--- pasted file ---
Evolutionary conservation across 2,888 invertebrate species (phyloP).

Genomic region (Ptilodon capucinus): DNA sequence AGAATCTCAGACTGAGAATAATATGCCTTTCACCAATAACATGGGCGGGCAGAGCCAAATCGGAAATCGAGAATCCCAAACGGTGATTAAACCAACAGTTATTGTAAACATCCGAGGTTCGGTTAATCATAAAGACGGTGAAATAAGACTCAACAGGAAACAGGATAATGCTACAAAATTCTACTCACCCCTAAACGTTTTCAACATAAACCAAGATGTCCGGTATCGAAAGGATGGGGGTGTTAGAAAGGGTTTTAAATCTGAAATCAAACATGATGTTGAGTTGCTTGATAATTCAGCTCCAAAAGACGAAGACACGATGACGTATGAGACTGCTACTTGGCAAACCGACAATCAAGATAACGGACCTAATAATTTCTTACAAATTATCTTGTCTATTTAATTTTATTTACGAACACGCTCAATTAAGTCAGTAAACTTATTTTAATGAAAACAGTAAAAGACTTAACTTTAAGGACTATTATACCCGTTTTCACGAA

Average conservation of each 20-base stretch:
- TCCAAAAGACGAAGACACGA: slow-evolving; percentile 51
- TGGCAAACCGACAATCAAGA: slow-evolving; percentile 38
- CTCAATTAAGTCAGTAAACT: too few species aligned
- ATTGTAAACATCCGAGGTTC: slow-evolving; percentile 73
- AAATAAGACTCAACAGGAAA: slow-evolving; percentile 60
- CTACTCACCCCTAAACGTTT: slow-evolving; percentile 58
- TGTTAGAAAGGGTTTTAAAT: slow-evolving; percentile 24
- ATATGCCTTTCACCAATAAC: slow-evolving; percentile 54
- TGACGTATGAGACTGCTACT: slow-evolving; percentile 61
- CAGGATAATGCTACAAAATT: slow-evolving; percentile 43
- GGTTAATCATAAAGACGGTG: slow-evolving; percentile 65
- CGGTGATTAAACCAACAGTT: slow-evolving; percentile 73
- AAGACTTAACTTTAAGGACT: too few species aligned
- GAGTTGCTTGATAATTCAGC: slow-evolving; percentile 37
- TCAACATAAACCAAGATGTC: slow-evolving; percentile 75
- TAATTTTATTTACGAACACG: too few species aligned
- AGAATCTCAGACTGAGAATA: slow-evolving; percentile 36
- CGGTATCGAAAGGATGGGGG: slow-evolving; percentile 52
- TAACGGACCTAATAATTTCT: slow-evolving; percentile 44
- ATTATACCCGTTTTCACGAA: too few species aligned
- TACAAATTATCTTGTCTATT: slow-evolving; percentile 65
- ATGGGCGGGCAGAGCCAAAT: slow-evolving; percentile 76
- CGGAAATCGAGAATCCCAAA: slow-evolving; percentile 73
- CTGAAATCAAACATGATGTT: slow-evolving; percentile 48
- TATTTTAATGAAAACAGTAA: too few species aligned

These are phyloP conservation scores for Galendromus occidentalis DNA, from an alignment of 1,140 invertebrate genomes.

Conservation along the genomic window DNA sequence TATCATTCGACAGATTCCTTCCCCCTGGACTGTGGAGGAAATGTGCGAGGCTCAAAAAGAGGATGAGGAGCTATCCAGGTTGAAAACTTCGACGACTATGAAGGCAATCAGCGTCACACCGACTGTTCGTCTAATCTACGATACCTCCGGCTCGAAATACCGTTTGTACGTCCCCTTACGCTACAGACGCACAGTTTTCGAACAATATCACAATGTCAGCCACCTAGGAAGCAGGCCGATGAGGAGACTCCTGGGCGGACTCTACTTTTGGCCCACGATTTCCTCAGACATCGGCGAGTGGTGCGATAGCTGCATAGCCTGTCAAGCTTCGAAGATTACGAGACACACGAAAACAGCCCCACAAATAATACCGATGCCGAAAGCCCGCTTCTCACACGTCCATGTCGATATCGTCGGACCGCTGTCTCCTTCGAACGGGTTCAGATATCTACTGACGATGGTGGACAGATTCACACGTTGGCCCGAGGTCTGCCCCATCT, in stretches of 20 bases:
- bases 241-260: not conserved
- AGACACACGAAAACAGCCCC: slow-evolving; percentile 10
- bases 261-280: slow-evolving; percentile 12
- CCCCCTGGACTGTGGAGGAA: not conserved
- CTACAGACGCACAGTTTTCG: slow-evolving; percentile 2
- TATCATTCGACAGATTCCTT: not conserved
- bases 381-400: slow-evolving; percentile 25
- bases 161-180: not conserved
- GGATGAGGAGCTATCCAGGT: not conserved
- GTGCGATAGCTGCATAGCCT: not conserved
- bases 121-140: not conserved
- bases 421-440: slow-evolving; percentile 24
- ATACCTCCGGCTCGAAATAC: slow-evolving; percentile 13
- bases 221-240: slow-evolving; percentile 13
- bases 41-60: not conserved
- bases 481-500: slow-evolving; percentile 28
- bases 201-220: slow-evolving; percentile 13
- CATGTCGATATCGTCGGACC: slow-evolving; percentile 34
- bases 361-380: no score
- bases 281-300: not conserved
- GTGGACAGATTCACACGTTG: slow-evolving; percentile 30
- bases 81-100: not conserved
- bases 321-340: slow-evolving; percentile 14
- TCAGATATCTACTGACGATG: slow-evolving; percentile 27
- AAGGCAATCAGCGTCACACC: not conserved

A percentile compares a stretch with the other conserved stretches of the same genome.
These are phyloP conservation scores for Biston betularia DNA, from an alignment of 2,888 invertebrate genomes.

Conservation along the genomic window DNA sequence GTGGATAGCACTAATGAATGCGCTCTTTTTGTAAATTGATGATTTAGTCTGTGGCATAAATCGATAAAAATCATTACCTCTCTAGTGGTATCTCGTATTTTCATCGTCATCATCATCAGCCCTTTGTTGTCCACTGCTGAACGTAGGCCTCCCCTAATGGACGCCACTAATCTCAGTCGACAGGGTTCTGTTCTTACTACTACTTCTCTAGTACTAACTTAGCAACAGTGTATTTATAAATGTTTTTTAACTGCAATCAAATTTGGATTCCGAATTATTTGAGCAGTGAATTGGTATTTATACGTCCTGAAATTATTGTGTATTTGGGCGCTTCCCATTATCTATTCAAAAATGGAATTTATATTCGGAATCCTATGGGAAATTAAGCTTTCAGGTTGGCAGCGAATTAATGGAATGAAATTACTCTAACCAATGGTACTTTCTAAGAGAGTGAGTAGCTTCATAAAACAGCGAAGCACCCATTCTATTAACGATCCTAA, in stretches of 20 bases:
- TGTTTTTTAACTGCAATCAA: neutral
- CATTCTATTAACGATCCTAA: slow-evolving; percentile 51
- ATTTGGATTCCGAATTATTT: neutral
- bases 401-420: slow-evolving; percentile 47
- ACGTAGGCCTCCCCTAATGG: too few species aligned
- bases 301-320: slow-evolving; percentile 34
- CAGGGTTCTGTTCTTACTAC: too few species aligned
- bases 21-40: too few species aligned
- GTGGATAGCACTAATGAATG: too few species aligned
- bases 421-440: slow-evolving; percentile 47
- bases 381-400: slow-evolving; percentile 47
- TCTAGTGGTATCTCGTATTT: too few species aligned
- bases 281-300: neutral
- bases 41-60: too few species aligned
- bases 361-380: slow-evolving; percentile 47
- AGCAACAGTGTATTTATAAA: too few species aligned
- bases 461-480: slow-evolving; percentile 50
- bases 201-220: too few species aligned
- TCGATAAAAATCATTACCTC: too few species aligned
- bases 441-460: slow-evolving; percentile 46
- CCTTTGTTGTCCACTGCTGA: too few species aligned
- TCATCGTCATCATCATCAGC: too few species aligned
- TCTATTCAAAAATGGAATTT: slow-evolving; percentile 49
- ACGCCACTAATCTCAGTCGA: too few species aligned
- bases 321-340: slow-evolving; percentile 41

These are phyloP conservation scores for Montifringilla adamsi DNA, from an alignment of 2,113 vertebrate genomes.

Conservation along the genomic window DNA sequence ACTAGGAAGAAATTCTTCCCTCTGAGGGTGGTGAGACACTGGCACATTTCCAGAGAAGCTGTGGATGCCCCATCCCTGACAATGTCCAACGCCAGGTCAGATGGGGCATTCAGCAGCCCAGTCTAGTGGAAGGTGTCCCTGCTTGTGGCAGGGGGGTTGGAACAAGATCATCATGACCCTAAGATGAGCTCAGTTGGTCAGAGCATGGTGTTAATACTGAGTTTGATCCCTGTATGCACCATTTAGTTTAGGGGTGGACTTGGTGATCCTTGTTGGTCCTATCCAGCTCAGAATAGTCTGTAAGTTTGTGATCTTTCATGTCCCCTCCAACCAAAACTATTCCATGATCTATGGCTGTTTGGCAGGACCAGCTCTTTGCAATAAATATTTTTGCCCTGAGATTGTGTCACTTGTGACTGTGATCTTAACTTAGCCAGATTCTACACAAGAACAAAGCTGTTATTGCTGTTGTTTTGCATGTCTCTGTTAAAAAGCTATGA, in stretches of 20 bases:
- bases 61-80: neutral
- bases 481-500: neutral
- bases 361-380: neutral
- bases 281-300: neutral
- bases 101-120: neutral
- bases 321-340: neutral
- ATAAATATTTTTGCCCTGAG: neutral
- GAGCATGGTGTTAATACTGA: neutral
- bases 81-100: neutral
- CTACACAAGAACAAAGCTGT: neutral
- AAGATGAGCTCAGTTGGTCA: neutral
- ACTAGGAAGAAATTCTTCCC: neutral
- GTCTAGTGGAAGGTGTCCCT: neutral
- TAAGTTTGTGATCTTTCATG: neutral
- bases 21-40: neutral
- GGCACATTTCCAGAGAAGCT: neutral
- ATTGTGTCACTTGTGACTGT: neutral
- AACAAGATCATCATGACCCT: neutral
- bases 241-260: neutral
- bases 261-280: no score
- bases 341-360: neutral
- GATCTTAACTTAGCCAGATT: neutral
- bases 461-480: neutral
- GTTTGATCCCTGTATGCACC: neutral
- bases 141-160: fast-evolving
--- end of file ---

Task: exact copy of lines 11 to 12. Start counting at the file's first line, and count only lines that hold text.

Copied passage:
- ATATGCCTTTCACCAATAAC: slow-evolving; percentile 54
- TGACGTATGAGACTGCTACT: slow-evolving; percentile 61